Cambridge:

1611 Cambridge Street Cambridge, MA 02138

Phone: 617-661-5500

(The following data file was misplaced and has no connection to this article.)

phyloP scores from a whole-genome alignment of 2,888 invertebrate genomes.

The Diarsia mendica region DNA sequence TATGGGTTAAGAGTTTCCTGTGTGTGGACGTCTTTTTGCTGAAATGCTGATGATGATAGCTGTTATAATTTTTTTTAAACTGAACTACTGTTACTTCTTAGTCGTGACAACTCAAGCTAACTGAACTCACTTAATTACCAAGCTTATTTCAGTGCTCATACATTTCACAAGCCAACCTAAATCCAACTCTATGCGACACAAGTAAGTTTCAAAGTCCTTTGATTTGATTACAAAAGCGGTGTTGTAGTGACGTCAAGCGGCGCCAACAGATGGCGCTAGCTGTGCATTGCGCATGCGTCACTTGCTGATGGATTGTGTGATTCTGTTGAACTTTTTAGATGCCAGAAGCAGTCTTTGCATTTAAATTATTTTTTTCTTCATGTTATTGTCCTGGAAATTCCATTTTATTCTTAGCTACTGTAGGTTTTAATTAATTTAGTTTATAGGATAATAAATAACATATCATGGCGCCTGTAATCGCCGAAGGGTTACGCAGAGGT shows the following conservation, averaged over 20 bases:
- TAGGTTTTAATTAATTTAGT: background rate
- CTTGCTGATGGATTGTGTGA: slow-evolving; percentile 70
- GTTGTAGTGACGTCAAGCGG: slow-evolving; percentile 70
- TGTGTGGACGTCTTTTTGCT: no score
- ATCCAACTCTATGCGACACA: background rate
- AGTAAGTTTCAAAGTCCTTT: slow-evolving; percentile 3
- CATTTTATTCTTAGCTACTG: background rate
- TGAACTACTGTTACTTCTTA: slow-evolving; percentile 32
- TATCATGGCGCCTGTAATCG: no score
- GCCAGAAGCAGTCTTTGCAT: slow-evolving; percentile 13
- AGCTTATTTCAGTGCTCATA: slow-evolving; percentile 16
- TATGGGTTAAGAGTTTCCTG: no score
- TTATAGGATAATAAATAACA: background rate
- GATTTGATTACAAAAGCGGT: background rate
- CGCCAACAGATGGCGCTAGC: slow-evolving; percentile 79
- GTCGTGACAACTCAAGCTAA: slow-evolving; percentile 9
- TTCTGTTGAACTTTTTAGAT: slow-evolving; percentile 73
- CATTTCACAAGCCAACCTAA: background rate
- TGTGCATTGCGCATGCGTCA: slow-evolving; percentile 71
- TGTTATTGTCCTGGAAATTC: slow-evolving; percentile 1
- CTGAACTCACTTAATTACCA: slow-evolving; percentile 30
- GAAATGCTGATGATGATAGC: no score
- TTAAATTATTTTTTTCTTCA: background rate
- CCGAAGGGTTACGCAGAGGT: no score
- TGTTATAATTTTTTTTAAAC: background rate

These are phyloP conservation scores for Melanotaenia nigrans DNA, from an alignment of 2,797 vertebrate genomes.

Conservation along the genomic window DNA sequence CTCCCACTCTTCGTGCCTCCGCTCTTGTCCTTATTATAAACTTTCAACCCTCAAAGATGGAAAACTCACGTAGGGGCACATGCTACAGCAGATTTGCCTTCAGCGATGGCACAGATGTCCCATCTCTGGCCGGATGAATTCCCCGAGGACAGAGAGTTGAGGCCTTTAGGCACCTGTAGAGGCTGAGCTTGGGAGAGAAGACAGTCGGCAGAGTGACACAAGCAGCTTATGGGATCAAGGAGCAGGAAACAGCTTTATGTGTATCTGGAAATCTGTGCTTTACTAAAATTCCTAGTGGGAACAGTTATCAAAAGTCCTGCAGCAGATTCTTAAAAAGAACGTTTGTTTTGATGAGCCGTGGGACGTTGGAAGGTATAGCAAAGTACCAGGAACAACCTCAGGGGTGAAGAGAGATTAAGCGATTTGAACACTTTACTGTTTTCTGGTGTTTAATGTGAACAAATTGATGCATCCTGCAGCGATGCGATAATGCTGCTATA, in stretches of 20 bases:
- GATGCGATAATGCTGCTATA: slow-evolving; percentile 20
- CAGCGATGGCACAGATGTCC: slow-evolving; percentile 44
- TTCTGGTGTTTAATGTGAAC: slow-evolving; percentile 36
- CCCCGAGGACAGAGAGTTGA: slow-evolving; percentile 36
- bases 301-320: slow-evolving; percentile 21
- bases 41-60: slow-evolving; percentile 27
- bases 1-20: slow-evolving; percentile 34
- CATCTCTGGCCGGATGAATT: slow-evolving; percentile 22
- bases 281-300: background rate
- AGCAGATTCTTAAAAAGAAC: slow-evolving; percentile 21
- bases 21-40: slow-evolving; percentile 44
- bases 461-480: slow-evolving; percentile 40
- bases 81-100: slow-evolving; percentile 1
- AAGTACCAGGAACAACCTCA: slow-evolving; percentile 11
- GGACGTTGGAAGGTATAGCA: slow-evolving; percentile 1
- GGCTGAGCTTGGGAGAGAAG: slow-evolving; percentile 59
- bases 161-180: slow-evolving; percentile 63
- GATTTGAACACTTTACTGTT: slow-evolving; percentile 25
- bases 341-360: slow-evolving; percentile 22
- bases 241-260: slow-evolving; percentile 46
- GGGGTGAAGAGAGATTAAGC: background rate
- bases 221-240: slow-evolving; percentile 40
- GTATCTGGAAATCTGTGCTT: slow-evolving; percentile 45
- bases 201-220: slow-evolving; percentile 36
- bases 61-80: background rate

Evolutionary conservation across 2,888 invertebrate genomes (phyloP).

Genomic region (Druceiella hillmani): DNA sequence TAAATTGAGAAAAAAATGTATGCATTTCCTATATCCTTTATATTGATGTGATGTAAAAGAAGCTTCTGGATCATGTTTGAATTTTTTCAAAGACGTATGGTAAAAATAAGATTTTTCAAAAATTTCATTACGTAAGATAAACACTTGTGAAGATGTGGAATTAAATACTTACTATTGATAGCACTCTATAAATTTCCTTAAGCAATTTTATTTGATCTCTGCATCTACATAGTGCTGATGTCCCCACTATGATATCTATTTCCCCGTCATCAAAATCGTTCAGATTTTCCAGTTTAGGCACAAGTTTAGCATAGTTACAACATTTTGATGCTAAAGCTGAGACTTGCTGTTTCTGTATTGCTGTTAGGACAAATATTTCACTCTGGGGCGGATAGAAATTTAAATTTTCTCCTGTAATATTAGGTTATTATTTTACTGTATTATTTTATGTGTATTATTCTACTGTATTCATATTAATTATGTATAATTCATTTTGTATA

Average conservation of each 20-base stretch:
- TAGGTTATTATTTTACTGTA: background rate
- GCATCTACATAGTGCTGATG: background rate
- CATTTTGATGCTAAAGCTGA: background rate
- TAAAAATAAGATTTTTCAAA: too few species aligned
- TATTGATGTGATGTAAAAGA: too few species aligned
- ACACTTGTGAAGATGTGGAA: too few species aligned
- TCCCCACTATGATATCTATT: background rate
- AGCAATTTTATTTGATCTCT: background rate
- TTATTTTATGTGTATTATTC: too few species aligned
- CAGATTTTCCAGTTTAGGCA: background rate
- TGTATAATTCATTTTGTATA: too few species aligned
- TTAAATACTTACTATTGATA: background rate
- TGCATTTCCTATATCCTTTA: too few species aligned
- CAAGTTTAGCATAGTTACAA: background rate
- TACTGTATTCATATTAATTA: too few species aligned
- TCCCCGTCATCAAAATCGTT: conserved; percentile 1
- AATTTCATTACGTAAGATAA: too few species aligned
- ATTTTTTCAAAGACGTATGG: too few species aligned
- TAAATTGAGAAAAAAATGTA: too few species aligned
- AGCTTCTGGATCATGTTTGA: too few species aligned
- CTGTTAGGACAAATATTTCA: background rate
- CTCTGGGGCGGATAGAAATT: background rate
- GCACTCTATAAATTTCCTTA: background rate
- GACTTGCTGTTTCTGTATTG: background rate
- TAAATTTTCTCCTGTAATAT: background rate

Tufts Medical Center – General Medical Associates - www.tuftsmedicalcenter.org 800 Washington Street Boston, MA 02111 Phone: 617-636-5400 Beth Israel Deaconess Medical Center (Boston) - www.bidmc.org 294 Washington Street, #219 Boston, MA 02108 Phone: 617-426-5500 Massachusetts General Hospital Walk-In Unit - http://www.massgeneral.org/appointments/walkinunit/ Offers care and immunizations for patients (18 and over) that are unable to see their regular physician or are without a regular physician in the Boston area. Wait times are usually very minimal, and once you register with the hospital and create a patient ID on your first visit, it’s very easy to be seen by the physicians on call. 15 Parkman Street, Suite 108 Boston, MA 02114 Phone: 617-726-2707 Tufts Medical Center’s Employee Health Services Health Sciences students can use Employee Health Services for immunizations and titers. Appointments are required and students must pay out of pocket for these services. TB testing is not currently available. Farnsworth 6, 171 Harrison Ave Boston, MA, 02111 Phone: 617-636-5480 Walgreen’s Pharmacy - http://www.walgreens.com/pharmacy/ The location listed below offers Routine & Travel Immunizations such as MMR, Varicella, Tdap, Influenza, and more. TB testing is not available. If using the student insurance, specify to Walgreens that billing should be through your medical coverage, not pharmacy coverage. It will not be covered if processed under pharmacy coverage. 24 School Street Boston, MA 02108 Phone: 617-372-8156 CVS Minute Clinic Practitioners provide treatment, health screenings, and vaccinations. http://www.minuteclinic.com/ Please check cost of treatments before making an appointment. (Cost of TB test and reading is $56.00) Cambridge Medford 36 White St 85 High St Cambridge, MA, 02140-1449 Medford, MA, 02155-3825 Phone: 617-876-5519 Phone: 781-396-4770 Summer Lab Rotation (pre-M1) Students generally start arriving in June, with the deadline for starting summer rotations being the annual MD/PhD retreat in the first week of July. Any unique circumstances can be discussed with Dean Naomi Rosenberg, PhD or James Schwob MD, PhD (“Naomi” and “Jim”). Although some students already know who they will rotate with when they arrive, most students spend their first week in Boston settling in and having meetings with potential summer rotation labs. It is good to arrive with a general list of PIs who you are interested in rotating with. This requires a little bit of research which can be done here (http://sackler.tufts.edu/Faculty-and-Research/Sackler-Program-Faculty). If someone’s research description seems interesting google their name + “Tufts lab” & check out their research website (e.g. http://sackler.tufts.edu/Faculty-and-Research/Faculty-Research-Pages/Leon-Reijmers). Your best bet for understanding the lab’s current direction is to read the most recent publication from the group (make sure the PI is the last author). This also helps you sound competent when making a first impression. Share your list of potential rotation labs with Naomi and Jim. Sometimes, extenuating circumstances make a rotation not possible in the first year (e.g. there is currently not space in the lab, the PI will be traveling etc.) but there is almost always the opportunity to rotate there following M1. The goal of the rotation is not to produce a scientific breakthrough, it is to evaluate whether you think the lab is a good fit for you (see “Choosing a Lab”). 4